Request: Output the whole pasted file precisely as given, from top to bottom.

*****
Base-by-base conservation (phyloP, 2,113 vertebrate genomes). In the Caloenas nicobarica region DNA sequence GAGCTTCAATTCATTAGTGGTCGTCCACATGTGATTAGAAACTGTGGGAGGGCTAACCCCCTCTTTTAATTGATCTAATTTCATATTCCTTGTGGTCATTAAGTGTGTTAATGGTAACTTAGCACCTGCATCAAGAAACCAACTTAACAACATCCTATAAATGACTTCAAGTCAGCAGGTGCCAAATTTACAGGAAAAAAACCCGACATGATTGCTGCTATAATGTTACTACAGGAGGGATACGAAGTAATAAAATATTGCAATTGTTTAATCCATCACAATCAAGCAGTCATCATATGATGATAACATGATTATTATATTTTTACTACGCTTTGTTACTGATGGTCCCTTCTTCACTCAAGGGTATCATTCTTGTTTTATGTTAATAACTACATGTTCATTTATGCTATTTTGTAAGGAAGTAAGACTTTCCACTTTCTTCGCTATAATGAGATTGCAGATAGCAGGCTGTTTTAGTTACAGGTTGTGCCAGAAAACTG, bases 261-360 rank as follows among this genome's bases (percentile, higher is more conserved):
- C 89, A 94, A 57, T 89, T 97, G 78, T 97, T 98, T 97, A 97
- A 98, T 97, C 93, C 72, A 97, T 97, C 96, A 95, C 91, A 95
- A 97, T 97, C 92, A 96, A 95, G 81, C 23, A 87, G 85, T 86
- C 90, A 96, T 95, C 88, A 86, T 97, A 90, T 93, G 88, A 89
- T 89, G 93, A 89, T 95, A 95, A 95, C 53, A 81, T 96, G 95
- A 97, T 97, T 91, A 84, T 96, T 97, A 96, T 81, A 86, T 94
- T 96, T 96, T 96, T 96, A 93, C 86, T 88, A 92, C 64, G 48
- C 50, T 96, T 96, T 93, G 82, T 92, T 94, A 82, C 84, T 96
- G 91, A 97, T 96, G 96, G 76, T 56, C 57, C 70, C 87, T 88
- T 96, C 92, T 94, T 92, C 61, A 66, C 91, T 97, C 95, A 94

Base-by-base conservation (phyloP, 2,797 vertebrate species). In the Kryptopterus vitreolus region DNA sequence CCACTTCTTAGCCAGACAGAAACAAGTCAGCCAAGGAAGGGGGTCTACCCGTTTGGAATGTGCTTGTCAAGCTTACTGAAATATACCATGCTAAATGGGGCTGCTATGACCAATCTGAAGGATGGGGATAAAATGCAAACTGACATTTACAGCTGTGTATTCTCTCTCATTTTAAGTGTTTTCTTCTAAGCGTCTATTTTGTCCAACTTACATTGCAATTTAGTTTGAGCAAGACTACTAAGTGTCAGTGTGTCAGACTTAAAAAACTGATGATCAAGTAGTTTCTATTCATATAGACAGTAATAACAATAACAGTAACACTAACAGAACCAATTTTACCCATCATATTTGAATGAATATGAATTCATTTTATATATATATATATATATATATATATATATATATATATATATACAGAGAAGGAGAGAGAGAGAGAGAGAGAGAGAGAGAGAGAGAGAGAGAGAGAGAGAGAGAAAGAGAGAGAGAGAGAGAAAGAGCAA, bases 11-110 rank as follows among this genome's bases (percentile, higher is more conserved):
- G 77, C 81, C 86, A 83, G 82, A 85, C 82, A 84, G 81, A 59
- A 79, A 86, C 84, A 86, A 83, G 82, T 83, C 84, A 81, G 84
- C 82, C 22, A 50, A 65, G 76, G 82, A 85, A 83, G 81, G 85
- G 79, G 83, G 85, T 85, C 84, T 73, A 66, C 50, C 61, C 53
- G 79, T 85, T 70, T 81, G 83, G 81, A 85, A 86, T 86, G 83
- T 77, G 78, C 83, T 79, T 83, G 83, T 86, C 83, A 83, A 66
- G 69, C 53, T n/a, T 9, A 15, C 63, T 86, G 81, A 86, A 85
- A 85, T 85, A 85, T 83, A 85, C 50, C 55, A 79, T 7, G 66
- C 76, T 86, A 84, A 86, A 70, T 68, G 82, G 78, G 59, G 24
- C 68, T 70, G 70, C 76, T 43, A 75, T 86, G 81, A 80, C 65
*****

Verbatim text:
Base-by-base conservation (phyloP, 2,113 vertebrate genomes). In the Caloenas nicobarica region DNA sequence GAGCTTCAATTCATTAGTGGTCGTCCACATGTGATTAGAAACTGTGGGAGGGCTAACCCCCTCTTTTAATTGATCTAATTTCATATTCCTTGTGGTCATTAAGTGTGTTAATGGTAACTTAGCACCTGCATCAAGAAACCAACTTAACAACATCCTATAAATGACTTCAAGTCAGCAGGTGCCAAATTTACAGGAAAAAAACCCGACATGATTGCTGCTATAATGTTACTACAGGAGGGATACGAAGTAATAAAATATTGCAATTGTTTAATCCATCACAATCAAGCAGTCATCATATGATGATAACATGATTATTATATTTTTACTACGCTTTGTTACTGATGGTCCCTTCTTCACTCAAGGGTATCATTCTTGTTTTATGTTAATAACTACATGTTCATTTATGCTATTTTGTAAGGAAGTAAGACTTTCCACTTTCTTCGCTATAATGAGATTGCAGATAGCAGGCTGTTTTAGTTACAGGTTGTGCCAGAAAACTG, bases 261-360 rank as follows among this genome's bases (percentile, higher is more conserved):
- C 89, A 94, A 57, T 89, T 97, G 78, T 97, T 98, T 97, A 97
- A 98, T 97, C 93, C 72, A 97, T 97, C 96, A 95, C 91, A 95
- A 97, T 97, C 92, A 96, A 95, G 81, C 23, A 87, G 85, T 86
- C 90, A 96, T 95, C 88, A 86, T 97, A 90, T 93, G 88, A 89
- T 89, G 93, A 89, T 95, A 95, A 95, C 53, A 81, T 96, G 95
- A 97, T 97, T 91, A 84, T 96, T 97, A 96, T 81, A 86, T 94
- T 96, T 96, T 96, T 96, A 93, C 86, T 88, A 92, C 64, G 48
- C 50, T 96, T 96, T 93, G 82, T 92, T 94, A 82, C 84, T 96
- G 91, A 97, T 96, G 96, G 76, T 56, C 57, C 70, C 87, T 88
- T 96, C 92, T 94, T 92, C 61, A 66, C 91, T 97, C 95, A 94

Base-by-base conservation (phyloP, 2,797 vertebrate species). In the Kryptopterus vitreolus region DNA sequence CCACTTCTTAGCCAGACAGAAACAAGTCAGCCAAGGAAGGGGGTCTACCCGTTTGGAATGTGCTTGTCAAGCTTACTGAAATATACCATGCTAAATGGGGCTGCTATGACCAATCTGAAGGATGGGGATAAAATGCAAACTGACATTTACAGCTGTGTATTCTCTCTCATTTTAAGTGTTTTCTTCTAAGCGTCTATTTTGTCCAACTTACATTGCAATTTAGTTTGAGCAAGACTACTAAGTGTCAGTGTGTCAGACTTAAAAAACTGATGATCAAGTAGTTTCTATTCATATAGACAGTAATAACAATAACAGTAACACTAACAGAACCAATTTTACCCATCATATTTGAATGAATATGAATTCATTTTATATATATATATATATATATATATATATATATATATATATATACAGAGAAGGAGAGAGAGAGAGAGAGAGAGAGAGAGAGAGAGAGAGAGAGAGAGAGAGAGAAAGAGAGAGAGAGAGAGAAAGAGCAA, bases 11-110 rank as follows among this genome's bases (percentile, higher is more conserved):
- G 77, C 81, C 86, A 83, G 82, A 85, C 82, A 84, G 81, A 59
- A 79, A 86, C 84, A 86, A 83, G 82, T 83, C 84, A 81, G 84
- C 82, C 22, A 50, A 65, G 76, G 82, A 85, A 83, G 81, G 85
- G 79, G 83, G 85, T 85, C 84, T 73, A 66, C 50, C 61, C 53
- G 79, T 85, T 70, T 81, G 83, G 81, A 85, A 86, T 86, G 83
- T 77, G 78, C 83, T 79, T 83, G 83, T 86, C 83, A 83, A 66
- G 69, C 53, T n/a, T 9, A 15, C 63, T 86, G 81, A 86, A 85
- A 85, T 85, A 85, T 83, A 85, C 50, C 55, A 79, T 7, G 66
- C 76, T 86, A 84, A 86, A 70, T 68, G 82, G 78, G 59, G 24
- C 68, T 70, G 70, C 76, T 43, A 75, T 86, G 81, A 80, C 65